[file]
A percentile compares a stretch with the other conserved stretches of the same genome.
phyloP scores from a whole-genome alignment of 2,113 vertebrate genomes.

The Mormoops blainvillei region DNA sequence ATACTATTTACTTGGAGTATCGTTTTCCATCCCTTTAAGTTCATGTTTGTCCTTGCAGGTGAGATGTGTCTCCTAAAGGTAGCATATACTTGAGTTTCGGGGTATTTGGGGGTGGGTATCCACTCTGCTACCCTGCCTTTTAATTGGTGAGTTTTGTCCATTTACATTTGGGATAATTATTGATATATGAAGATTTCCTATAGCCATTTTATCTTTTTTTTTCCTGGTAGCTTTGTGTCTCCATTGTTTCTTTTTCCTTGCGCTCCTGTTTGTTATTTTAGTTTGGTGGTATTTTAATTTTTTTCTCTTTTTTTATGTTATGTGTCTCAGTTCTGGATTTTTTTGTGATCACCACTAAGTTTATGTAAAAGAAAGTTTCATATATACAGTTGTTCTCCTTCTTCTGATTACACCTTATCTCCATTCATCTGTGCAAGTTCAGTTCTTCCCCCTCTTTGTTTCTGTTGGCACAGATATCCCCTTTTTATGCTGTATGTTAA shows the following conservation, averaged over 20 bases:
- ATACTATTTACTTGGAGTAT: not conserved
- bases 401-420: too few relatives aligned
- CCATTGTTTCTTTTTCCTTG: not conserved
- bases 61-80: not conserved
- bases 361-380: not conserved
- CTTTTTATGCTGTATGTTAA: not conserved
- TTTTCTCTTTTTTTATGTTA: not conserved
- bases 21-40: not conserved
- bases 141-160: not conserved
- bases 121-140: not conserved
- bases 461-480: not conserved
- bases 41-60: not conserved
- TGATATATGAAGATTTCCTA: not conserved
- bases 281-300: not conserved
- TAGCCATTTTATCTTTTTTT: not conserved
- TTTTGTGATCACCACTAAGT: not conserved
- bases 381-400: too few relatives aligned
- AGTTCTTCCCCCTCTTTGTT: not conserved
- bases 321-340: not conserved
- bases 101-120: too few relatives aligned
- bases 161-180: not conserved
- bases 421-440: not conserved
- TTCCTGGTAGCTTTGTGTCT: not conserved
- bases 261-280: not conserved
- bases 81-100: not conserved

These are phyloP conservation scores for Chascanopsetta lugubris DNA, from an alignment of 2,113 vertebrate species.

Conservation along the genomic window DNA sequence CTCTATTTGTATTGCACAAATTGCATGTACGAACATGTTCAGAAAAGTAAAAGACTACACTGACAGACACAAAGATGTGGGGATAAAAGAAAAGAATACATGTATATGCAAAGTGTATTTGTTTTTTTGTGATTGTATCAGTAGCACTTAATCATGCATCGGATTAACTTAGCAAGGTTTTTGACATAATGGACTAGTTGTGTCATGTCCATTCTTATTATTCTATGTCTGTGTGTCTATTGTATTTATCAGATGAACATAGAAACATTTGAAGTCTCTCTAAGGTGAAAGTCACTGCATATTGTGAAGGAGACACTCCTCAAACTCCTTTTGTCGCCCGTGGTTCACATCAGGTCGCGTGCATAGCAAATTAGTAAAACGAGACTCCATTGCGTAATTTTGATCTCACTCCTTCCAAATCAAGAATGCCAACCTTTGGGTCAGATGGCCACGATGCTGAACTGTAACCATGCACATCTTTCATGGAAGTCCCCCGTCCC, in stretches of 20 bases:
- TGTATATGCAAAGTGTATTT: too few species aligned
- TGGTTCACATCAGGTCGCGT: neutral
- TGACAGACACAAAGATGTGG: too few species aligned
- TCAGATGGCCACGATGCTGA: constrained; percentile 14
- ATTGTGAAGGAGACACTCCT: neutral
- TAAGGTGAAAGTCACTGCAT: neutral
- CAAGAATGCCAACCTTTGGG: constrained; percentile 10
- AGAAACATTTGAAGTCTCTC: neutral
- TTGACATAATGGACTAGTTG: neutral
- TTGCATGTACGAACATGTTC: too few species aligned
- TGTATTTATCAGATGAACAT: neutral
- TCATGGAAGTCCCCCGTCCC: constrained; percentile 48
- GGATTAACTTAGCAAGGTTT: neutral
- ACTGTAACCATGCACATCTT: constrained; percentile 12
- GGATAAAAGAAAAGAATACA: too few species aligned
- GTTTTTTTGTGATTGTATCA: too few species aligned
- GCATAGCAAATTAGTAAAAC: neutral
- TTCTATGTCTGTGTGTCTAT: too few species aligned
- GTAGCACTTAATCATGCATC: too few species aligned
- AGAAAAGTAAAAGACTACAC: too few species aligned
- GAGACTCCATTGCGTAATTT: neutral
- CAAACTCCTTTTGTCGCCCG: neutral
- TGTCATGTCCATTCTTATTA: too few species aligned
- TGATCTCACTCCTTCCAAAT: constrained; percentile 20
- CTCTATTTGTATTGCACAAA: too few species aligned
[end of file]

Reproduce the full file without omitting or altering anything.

A percentile compares a stretch with the other conserved stretches of the same genome.
phyloP scores from a whole-genome alignment of 2,113 vertebrate genomes.

The Mormoops blainvillei region DNA sequence ATACTATTTACTTGGAGTATCGTTTTCCATCCCTTTAAGTTCATGTTTGTCCTTGCAGGTGAGATGTGTCTCCTAAAGGTAGCATATACTTGAGTTTCGGGGTATTTGGGGGTGGGTATCCACTCTGCTACCCTGCCTTTTAATTGGTGAGTTTTGTCCATTTACATTTGGGATAATTATTGATATATGAAGATTTCCTATAGCCATTTTATCTTTTTTTTTCCTGGTAGCTTTGTGTCTCCATTGTTTCTTTTTCCTTGCGCTCCTGTTTGTTATTTTAGTTTGGTGGTATTTTAATTTTTTTCTCTTTTTTTATGTTATGTGTCTCAGTTCTGGATTTTTTTGTGATCACCACTAAGTTTATGTAAAAGAAAGTTTCATATATACAGTTGTTCTCCTTCTTCTGATTACACCTTATCTCCATTCATCTGTGCAAGTTCAGTTCTTCCCCCTCTTTGTTTCTGTTGGCACAGATATCCCCTTTTTATGCTGTATGTTAA shows the following conservation, averaged over 20 bases:
- ATACTATTTACTTGGAGTAT: not conserved
- bases 401-420: too few relatives aligned
- CCATTGTTTCTTTTTCCTTG: not conserved
- bases 61-80: not conserved
- bases 361-380: not conserved
- CTTTTTATGCTGTATGTTAA: not conserved
- TTTTCTCTTTTTTTATGTTA: not conserved
- bases 21-40: not conserved
- bases 141-160: not conserved
- bases 121-140: not conserved
- bases 461-480: not conserved
- bases 41-60: not conserved
- TGATATATGAAGATTTCCTA: not conserved
- bases 281-300: not conserved
- TAGCCATTTTATCTTTTTTT: not conserved
- TTTTGTGATCACCACTAAGT: not conserved
- bases 381-400: too few relatives aligned
- AGTTCTTCCCCCTCTTTGTT: not conserved
- bases 321-340: not conserved
- bases 101-120: too few relatives aligned
- bases 161-180: not conserved
- bases 421-440: not conserved
- TTCCTGGTAGCTTTGTGTCT: not conserved
- bases 261-280: not conserved
- bases 81-100: not conserved

These are phyloP conservation scores for Chascanopsetta lugubris DNA, from an alignment of 2,113 vertebrate species.

Conservation along the genomic window DNA sequence CTCTATTTGTATTGCACAAATTGCATGTACGAACATGTTCAGAAAAGTAAAAGACTACACTGACAGACACAAAGATGTGGGGATAAAAGAAAAGAATACATGTATATGCAAAGTGTATTTGTTTTTTTGTGATTGTATCAGTAGCACTTAATCATGCATCGGATTAACTTAGCAAGGTTTTTGACATAATGGACTAGTTGTGTCATGTCCATTCTTATTATTCTATGTCTGTGTGTCTATTGTATTTATCAGATGAACATAGAAACATTTGAAGTCTCTCTAAGGTGAAAGTCACTGCATATTGTGAAGGAGACACTCCTCAAACTCCTTTTGTCGCCCGTGGTTCACATCAGGTCGCGTGCATAGCAAATTAGTAAAACGAGACTCCATTGCGTAATTTTGATCTCACTCCTTCCAAATCAAGAATGCCAACCTTTGGGTCAGATGGCCACGATGCTGAACTGTAACCATGCACATCTTTCATGGAAGTCCCCCGTCCC, in stretches of 20 bases:
- TGTATATGCAAAGTGTATTT: too few species aligned
- TGGTTCACATCAGGTCGCGT: neutral
- TGACAGACACAAAGATGTGG: too few species aligned
- TCAGATGGCCACGATGCTGA: constrained; percentile 14
- ATTGTGAAGGAGACACTCCT: neutral
- TAAGGTGAAAGTCACTGCAT: neutral
- CAAGAATGCCAACCTTTGGG: constrained; percentile 10
- AGAAACATTTGAAGTCTCTC: neutral
- TTGACATAATGGACTAGTTG: neutral
- TTGCATGTACGAACATGTTC: too few species aligned
- TGTATTTATCAGATGAACAT: neutral
- TCATGGAAGTCCCCCGTCCC: constrained; percentile 48
- GGATTAACTTAGCAAGGTTT: neutral
- ACTGTAACCATGCACATCTT: constrained; percentile 12
- GGATAAAAGAAAAGAATACA: too few species aligned
- GTTTTTTTGTGATTGTATCA: too few species aligned
- GCATAGCAAATTAGTAAAAC: neutral
- TTCTATGTCTGTGTGTCTAT: too few species aligned
- GTAGCACTTAATCATGCATC: too few species aligned
- AGAAAAGTAAAAGACTACAC: too few species aligned
- GAGACTCCATTGCGTAATTT: neutral
- CAAACTCCTTTTGTCGCCCG: neutral
- TGTCATGTCCATTCTTATTA: too few species aligned
- TGATCTCACTCCTTCCAAAT: constrained; percentile 20
- CTCTATTTGTATTGCACAAA: too few species aligned